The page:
Review: Domesticated (Steppenwolf Theatre)

| December 17, 2015

Mary Beth Fisher and Tom Irwin star in Steppenwolf Theatre's "Domesticated," written and directed by Bruce Norris. (photo credit: Michael Brosilow)          
      

    
Domesticated

Written & Directed by Bruce Norris
Steppenwolf Theatre, 1650 N. Halsted (map)
thru Feb 7  |  tix: $20-$89  |  more info
       
Check for half-price tickets   
    


    
  

Brilliant satire of gender, sexual politics

  

Mary Beth Fisher, Melanie Neilan, Emily Chang, Meighan Gerachis and Tom Irwin in Steppenwolf Theatre's "Domesticated," written and directed by Bruce Norris. (photo credit: Michael Brosilow)

    
Steppenwolf Theatre Company presents
    
Domesticated

Review by Lauren Whalen 

Bruce Norris has made a career of grabbing controversial issues and diving deep. Yet for all his agit-prop instincts, Norris writes characters that are intelligent, hilarious and deeply, profoundly human. Where Norris’ Clybourne Park delved into race and The Qualms into non-monogamy, Domesticated takes on sexism, sexual politics and basically any concept beginning with the word “sex” that inspires lust, fear and all emotions in liberals and conservatives alike. Norris’ witty and profane script is only very slightly undermined by his directing the piece as well, but the stunning cadre of actors makes the whole exercise worthwhile.

Emily Chang in Steppenwolf Theatre's "Domesticated," written and directed by Bruce Norris. (photo credit: Michael Brosilow)Domesticated begins with young Cassidy Pulver (Emily Chang) giving a middle-school presentation on sexual politics in the animal kingdom, a theme that runs through the entire play. In the next scene, politician, OB-GYN and women’s health advocate Bill Pulver (Tom Irwin) repeats a scene that we’ve now witnessed many times. With hesitation in every syllable, he recounts a single night of infidelity that ended in tragedy. His wife Judy (Mary Beth Fisher) stands by his side, expressionless but for a single eye roll. We all know the real story happens behind the scenes, but the “truth” turns out to be a flexible concept depending on point of view.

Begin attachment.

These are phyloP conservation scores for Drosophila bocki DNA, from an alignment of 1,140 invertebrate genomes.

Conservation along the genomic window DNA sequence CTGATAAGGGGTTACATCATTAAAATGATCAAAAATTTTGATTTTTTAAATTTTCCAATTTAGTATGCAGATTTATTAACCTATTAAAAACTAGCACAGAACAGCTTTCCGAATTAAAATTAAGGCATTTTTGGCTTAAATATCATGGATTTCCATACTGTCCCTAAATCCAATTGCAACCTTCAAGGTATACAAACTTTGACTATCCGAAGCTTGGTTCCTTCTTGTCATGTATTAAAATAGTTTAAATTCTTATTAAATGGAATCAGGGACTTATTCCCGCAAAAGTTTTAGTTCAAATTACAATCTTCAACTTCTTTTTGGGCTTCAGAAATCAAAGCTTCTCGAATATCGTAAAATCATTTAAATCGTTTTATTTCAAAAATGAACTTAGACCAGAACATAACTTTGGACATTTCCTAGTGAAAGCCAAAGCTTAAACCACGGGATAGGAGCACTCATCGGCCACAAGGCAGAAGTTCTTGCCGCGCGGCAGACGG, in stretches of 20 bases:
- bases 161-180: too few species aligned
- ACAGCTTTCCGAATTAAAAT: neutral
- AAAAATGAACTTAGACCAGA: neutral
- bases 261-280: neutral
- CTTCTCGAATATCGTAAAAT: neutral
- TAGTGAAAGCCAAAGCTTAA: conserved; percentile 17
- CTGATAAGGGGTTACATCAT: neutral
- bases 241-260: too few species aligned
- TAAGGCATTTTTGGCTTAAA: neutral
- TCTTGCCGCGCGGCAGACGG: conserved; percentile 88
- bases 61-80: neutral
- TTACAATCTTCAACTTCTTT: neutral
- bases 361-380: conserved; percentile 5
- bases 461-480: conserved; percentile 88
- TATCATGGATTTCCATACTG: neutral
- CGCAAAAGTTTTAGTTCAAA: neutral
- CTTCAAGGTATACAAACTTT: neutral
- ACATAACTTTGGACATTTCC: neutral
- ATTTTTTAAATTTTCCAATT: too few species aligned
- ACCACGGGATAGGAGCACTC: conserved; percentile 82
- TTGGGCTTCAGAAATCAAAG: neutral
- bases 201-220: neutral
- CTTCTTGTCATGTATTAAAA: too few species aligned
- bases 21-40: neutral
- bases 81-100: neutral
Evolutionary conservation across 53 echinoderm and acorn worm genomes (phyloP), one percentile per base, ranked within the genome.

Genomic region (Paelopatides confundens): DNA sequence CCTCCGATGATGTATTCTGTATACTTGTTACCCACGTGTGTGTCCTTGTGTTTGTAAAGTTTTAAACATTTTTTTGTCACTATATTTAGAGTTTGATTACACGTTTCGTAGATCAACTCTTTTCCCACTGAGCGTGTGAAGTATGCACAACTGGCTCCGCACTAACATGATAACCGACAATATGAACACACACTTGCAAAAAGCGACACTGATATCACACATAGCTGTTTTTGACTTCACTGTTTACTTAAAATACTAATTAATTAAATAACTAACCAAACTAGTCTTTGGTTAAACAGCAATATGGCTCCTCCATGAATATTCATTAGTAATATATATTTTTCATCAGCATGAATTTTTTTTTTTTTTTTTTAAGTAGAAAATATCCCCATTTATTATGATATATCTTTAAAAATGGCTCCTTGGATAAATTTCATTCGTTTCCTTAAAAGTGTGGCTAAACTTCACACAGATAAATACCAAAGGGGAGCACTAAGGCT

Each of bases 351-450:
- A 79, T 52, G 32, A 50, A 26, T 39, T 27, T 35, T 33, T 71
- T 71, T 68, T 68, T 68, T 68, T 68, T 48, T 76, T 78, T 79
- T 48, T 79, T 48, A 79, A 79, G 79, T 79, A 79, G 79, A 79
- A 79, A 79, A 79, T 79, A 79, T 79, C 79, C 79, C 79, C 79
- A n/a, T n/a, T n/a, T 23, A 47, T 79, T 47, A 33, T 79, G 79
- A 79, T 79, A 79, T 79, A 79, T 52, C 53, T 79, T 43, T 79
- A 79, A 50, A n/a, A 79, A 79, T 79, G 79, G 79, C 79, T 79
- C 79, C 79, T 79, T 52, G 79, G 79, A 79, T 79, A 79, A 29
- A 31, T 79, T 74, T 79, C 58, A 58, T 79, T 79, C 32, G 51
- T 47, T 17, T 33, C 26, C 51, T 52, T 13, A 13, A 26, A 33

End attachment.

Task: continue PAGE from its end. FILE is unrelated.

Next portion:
After Domesticated’s press opening performance, I overheard some call the script “over the top” and “too satirical.” Excellent satire it may be, but sadly I’ve heard many of Bill’s misogynistic viewpoints come out of the mouths of men I once respected, sometimes nearly word for word. Today’s society is brutal on cis- and transgendered women alike: politicians threaten to eliminate access to birth control, and fearing for one’s safety is a necessary evil, even in the smallest and “safest” of spaces. Bill himself is supposedly a feminist ally, a doctor who pushes for women’s public health as a whole, yet his behavior toward actual women (his wife and daughters, his patients, and the sex worker who plays a part in the controversy) is largely abhorrent. When Bill is solicitous, romantic or kind, it’s for his own purposes. When it comes to internalized misogyny, Norris hits the nail so firmly on the head, it’s scary. It’s understandably true, then, that many won’t want to believe that these attitudes are present everywhere, every minute of every day.

Mary Beth Fisher and Tom Irwin in Steppenwolf Theatre's "Domesticated," written and directed by Bruce Norris. (photo credit: Michael Brosilow) Rae Gray and Tom Irwin in Steppenwolf Theatre's "Domesticated," written and directed by Bruce Norris. (photo credit: Michael Brosilow)Emily Chang, Tom Irwin and Melanie Neilan in Steppenwolf Theatre's "Domesticated," written and directed by Bruce Norris. (photo credit: Michael Brosilow) Mary Beth Fisher in Steppenwolf Theatre's "Domesticated," written and directed by Bruce Norris. (photo credit: Michael Brosilow)Mary Beth Fisher, Tom Irwin and Beth Lacke in Steppenwolf Theatre's "Domesticated," written and directed by Bruce Norris. (photo credit: Michael Brosilow) Tom Irwin and Esteban Andres Cruz in Steppenwolf Theatre's "Domesticated," written and directed by Bruce Norris. (photo credit: Michael Brosilow)Meighan Gerachis, Mary Beth Fisher, Melanie Neilan and Tom Irwin in Steppenwolf Theatre's "Domesticated," written and directed by Bruce Norris. (photo credit: Michael Brosilow)